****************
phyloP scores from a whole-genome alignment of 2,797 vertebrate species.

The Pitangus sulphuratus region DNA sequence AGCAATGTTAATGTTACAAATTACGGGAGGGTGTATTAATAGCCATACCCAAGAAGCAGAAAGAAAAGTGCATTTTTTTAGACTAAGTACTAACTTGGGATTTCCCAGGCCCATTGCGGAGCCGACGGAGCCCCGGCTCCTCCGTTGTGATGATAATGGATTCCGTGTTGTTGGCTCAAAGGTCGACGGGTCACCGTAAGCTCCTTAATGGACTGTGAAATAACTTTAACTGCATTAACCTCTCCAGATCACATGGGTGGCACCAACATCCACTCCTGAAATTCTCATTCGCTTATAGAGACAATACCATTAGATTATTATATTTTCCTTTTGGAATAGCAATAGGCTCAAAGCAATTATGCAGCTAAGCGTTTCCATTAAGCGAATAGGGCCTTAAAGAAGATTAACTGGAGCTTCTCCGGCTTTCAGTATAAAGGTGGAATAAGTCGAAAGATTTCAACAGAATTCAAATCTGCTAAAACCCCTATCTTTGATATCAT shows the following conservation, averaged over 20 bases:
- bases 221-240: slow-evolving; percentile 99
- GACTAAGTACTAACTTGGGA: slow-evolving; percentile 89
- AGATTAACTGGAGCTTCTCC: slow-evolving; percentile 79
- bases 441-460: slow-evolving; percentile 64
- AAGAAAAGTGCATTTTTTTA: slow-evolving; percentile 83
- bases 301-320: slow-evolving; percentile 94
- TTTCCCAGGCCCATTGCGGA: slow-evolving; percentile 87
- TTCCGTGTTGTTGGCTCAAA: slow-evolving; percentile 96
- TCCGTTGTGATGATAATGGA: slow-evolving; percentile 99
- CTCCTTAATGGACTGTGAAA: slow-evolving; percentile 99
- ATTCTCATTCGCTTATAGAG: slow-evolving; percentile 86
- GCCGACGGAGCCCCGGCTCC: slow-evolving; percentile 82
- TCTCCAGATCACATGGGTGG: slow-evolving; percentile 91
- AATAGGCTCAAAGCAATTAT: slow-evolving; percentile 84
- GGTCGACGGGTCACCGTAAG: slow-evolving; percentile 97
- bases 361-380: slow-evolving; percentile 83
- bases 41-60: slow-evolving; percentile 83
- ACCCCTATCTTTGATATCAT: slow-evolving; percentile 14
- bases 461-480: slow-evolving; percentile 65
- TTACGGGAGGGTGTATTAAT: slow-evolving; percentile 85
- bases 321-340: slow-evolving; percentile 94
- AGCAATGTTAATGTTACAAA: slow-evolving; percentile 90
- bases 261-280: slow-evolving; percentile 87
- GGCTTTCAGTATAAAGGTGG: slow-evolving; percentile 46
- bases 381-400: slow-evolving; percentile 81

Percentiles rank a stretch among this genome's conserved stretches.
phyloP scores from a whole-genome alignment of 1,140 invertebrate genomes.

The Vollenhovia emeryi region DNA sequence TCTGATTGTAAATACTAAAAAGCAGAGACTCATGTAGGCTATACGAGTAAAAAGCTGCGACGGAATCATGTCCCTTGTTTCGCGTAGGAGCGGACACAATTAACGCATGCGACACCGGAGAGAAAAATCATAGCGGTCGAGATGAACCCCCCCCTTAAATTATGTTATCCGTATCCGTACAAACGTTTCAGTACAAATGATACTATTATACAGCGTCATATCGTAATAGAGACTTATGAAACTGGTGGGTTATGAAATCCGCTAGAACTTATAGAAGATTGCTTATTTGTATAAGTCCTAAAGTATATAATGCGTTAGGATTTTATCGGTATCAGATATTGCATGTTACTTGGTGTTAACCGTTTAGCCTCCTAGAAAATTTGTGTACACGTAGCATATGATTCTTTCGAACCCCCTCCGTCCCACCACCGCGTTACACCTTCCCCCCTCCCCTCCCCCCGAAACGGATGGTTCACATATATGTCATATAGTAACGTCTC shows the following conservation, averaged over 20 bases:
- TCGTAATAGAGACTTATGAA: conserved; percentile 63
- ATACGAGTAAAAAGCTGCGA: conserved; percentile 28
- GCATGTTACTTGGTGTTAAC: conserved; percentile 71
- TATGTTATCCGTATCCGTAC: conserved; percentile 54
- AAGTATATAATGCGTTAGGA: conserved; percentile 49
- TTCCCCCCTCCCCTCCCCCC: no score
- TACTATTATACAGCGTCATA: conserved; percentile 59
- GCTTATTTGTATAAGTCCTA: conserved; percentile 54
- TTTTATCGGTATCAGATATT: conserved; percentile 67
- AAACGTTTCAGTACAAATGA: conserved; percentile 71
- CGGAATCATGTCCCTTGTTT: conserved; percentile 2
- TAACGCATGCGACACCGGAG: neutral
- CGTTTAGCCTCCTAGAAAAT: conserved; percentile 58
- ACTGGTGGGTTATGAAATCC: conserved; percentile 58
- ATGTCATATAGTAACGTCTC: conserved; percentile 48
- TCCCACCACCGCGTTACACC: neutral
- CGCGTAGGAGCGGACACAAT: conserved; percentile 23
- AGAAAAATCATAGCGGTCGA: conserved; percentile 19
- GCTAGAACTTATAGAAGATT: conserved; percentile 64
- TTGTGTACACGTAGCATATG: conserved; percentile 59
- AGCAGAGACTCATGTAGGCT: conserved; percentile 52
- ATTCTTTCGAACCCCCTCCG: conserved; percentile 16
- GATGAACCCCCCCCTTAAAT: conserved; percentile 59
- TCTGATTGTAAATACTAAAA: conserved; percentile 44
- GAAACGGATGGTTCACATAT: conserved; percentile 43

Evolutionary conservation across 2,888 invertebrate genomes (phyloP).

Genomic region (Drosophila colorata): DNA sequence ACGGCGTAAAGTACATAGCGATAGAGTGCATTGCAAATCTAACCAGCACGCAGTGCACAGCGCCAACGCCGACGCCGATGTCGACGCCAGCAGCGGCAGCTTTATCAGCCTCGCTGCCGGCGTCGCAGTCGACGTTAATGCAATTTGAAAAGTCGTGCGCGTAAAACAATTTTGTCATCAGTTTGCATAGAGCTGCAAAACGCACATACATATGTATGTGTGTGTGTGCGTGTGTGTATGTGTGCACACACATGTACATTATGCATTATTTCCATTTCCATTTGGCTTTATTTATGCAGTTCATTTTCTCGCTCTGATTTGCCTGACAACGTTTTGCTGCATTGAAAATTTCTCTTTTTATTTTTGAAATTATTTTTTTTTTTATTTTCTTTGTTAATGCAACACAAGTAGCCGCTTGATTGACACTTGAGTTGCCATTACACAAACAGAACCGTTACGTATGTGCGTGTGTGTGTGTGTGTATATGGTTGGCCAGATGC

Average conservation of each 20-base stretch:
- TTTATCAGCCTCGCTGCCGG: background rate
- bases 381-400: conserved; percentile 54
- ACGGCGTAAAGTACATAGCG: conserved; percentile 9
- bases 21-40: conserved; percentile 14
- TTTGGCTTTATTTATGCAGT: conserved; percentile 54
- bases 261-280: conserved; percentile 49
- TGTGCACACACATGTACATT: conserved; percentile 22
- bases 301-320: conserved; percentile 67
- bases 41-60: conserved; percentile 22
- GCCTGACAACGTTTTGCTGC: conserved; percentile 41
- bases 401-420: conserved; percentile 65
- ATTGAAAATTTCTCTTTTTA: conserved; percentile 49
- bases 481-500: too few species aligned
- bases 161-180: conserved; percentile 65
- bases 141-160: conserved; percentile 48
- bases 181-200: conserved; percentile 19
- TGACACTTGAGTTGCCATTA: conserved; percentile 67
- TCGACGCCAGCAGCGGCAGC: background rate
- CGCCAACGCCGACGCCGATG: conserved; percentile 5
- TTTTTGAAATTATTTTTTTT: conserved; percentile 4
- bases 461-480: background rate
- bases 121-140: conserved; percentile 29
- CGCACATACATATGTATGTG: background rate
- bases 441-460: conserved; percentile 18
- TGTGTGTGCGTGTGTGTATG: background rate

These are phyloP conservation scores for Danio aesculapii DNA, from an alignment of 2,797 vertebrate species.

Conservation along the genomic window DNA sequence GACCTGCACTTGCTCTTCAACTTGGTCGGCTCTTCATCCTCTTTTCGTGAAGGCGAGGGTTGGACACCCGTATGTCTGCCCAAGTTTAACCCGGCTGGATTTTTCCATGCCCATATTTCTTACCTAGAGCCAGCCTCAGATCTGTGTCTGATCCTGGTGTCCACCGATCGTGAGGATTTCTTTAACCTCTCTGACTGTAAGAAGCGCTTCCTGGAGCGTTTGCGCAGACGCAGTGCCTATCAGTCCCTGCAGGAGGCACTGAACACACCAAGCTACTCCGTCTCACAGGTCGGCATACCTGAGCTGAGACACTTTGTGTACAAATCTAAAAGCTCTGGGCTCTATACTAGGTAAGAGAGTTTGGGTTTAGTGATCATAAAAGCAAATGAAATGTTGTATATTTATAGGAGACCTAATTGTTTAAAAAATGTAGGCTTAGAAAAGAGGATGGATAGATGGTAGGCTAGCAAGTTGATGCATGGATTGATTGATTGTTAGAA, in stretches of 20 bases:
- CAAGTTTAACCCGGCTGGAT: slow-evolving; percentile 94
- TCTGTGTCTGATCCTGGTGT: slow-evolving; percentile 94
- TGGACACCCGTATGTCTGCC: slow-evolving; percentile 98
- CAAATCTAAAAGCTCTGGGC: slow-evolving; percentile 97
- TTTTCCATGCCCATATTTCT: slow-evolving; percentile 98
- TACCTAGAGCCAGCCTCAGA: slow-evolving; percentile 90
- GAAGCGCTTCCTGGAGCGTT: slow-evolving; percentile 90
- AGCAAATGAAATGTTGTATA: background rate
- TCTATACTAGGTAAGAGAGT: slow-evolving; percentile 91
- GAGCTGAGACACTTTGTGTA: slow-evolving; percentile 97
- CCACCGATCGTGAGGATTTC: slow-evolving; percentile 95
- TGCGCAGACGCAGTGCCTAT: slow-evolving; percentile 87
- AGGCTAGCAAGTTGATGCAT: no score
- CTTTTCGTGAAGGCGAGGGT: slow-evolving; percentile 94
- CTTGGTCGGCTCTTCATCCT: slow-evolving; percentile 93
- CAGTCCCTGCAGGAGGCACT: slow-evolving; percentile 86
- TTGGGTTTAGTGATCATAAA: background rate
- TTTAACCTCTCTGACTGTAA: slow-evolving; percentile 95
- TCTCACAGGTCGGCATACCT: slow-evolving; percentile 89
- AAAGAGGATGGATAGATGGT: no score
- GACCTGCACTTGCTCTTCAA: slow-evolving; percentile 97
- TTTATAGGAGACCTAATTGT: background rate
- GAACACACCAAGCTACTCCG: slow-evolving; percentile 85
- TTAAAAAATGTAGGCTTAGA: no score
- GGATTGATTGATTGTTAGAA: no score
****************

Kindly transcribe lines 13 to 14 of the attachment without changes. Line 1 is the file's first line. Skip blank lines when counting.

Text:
- ATTCTCATTCGCTTATAGAG: slow-evolving; percentile 86
- GCCGACGGAGCCCCGGCTCC: slow-evolving; percentile 82